Mark Kersey told a personal story of loss Friday to encourage young people not to feel invincible regarding COVID-19. File photo by Chris Stone

San Diego leaders urged locals Friday to heed Gov. Gavin Newsom’s stay-at-home order in response to the COVID-19 outbreak.

Mayor Kevin Faulconer and other officials acknowledged though that residents have observed official directives to self-isolate to avoid overburdening hospitals and emergency services.

Faulconer said the city has seen “unprecedented cooperation” from residents.

San Diego Police Chief David Nisleit and San Diego Fire-Rescue Chief Colin Stowell echoed those sentiments. They said that so far, residents have heeded calls to stay inside, which they said helps first responders. It also  keeps them safe from potential exposure to COVID-19.

Nisleit said the police department has seen an 11% decrease in calls for service this past week, a sign that San Diegans had complied with local orders.

Faulconer asked residents to stay the course following the governor’s executive order Thursday.

California’s stay-at-home directive will remain in place “until further notice,” according to Gov. Newsom. His order limits Californians to only leave home for “essential” purposes such as food, medical care and work or if it is deemed “essential critical infrastructure.

“This is how we slow (the virus) down. This is how we stop the spread,” Faulconer said during a Friday afternoon news conference at City Hall.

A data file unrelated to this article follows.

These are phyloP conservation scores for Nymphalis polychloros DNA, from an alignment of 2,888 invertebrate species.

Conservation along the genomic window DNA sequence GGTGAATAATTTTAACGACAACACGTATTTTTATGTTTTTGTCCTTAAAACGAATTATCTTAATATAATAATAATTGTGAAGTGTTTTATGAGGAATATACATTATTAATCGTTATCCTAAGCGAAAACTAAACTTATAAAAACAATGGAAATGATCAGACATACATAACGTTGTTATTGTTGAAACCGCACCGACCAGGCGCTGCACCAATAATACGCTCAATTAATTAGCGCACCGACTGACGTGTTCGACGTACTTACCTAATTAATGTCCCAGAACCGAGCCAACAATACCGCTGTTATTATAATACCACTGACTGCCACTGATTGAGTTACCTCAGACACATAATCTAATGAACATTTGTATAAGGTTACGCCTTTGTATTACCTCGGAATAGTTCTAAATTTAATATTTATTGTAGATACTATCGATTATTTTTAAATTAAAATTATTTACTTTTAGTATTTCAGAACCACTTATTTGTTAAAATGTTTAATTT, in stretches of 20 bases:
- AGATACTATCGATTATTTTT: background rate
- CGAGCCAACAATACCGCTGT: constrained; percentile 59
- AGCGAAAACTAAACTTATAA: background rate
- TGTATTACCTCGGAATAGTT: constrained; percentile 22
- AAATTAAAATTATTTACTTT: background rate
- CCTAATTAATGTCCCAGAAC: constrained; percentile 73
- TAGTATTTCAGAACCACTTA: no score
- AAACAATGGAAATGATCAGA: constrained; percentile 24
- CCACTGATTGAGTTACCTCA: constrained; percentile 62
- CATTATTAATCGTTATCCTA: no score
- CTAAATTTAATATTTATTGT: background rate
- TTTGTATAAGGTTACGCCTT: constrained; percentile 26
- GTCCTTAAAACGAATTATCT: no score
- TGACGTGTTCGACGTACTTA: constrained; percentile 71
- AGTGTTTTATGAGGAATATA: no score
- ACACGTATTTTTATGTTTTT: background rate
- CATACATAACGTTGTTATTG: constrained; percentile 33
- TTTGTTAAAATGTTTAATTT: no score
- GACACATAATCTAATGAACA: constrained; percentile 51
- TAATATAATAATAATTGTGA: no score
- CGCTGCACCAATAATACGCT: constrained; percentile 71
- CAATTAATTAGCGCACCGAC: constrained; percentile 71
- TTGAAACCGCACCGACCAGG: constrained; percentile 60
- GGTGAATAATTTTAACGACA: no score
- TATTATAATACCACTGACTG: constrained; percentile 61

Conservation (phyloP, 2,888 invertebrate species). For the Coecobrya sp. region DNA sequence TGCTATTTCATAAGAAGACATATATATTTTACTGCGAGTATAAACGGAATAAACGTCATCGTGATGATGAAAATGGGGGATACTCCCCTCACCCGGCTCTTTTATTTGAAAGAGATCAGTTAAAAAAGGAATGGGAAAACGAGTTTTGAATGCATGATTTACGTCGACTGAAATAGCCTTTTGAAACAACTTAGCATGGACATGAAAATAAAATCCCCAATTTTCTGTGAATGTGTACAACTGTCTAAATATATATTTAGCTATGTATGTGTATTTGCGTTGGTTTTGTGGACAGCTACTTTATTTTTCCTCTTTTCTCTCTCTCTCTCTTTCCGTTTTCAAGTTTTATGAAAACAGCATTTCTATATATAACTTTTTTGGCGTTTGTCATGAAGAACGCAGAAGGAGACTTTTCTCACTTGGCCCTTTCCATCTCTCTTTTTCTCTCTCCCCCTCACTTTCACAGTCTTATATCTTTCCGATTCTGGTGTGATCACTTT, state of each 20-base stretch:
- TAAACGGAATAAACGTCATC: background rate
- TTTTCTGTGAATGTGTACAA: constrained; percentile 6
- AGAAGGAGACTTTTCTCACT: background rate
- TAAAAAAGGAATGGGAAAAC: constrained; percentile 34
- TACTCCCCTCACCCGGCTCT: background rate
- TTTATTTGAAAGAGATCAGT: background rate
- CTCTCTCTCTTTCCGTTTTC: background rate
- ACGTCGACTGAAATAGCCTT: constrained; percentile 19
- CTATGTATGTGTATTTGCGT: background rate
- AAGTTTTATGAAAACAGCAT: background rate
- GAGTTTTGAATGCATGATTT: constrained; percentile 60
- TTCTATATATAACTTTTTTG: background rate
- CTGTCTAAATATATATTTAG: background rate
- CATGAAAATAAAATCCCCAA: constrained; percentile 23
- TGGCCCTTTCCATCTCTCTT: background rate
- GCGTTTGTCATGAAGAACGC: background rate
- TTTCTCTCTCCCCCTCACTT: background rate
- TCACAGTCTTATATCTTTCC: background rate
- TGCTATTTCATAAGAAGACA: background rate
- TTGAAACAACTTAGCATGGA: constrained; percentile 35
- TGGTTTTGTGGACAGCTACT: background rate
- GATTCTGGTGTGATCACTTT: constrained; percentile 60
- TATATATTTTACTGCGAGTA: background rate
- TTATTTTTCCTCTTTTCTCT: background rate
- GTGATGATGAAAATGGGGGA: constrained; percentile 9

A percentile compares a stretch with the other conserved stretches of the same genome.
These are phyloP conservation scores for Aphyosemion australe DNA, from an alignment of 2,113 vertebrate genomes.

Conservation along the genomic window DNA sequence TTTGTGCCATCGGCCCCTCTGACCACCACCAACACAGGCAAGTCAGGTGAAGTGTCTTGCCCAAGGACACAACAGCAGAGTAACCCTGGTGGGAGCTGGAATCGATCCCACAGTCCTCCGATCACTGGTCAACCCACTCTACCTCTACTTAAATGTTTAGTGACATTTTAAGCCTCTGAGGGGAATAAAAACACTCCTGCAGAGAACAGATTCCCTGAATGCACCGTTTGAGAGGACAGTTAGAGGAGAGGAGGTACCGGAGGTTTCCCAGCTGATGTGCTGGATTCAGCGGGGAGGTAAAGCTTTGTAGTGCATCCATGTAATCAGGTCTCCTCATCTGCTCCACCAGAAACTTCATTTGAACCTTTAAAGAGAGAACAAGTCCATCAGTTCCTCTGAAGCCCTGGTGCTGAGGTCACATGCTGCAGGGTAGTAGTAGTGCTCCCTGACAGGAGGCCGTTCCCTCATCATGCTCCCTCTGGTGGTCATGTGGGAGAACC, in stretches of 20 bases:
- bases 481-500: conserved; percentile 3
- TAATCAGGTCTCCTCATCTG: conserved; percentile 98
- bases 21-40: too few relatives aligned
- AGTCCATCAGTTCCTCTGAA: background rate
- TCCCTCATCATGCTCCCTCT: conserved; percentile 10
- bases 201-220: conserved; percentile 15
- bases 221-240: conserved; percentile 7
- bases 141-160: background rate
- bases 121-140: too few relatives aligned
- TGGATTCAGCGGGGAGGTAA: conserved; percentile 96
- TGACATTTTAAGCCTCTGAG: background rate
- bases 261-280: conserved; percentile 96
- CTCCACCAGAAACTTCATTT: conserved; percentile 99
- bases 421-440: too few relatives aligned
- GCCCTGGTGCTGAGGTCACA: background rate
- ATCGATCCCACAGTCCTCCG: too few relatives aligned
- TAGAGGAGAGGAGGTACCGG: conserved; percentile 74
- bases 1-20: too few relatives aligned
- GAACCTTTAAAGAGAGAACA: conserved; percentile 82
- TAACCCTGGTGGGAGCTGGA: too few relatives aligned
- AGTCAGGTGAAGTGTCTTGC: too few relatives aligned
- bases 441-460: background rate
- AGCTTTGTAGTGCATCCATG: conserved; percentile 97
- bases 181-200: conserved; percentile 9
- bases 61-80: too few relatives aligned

Faulconer also called on residents to adhere to new restrictions at the U.S.-Mexico border. The countries mutually agreed to restrict nonessential travel at the southern border crossing starting Saturday.

“San Diego residents and businesses depend on a fully functioning border. No one believes that more than me,” Faulconer said. “I also believe people come first. So right now, we must put the health and safety of all people at the forefront of our decision making.”

City Councilman Mark Kersey shared his own personal loss to emphasize that younger residents are not immune to COVID-19.

Kersey’s brother died of the H1N1 virus six years ago at the age of 37. Though otherwise healthy, he was overworked and did not get a flu shot. He also “didn’t heed the first signs” of his illness, Kersey said.

On Friday, county officials announced during their daily update that a 19-year-old had tested positive for the virus, marking the county’s youngest COVID-19 patient so far.

– City News Service

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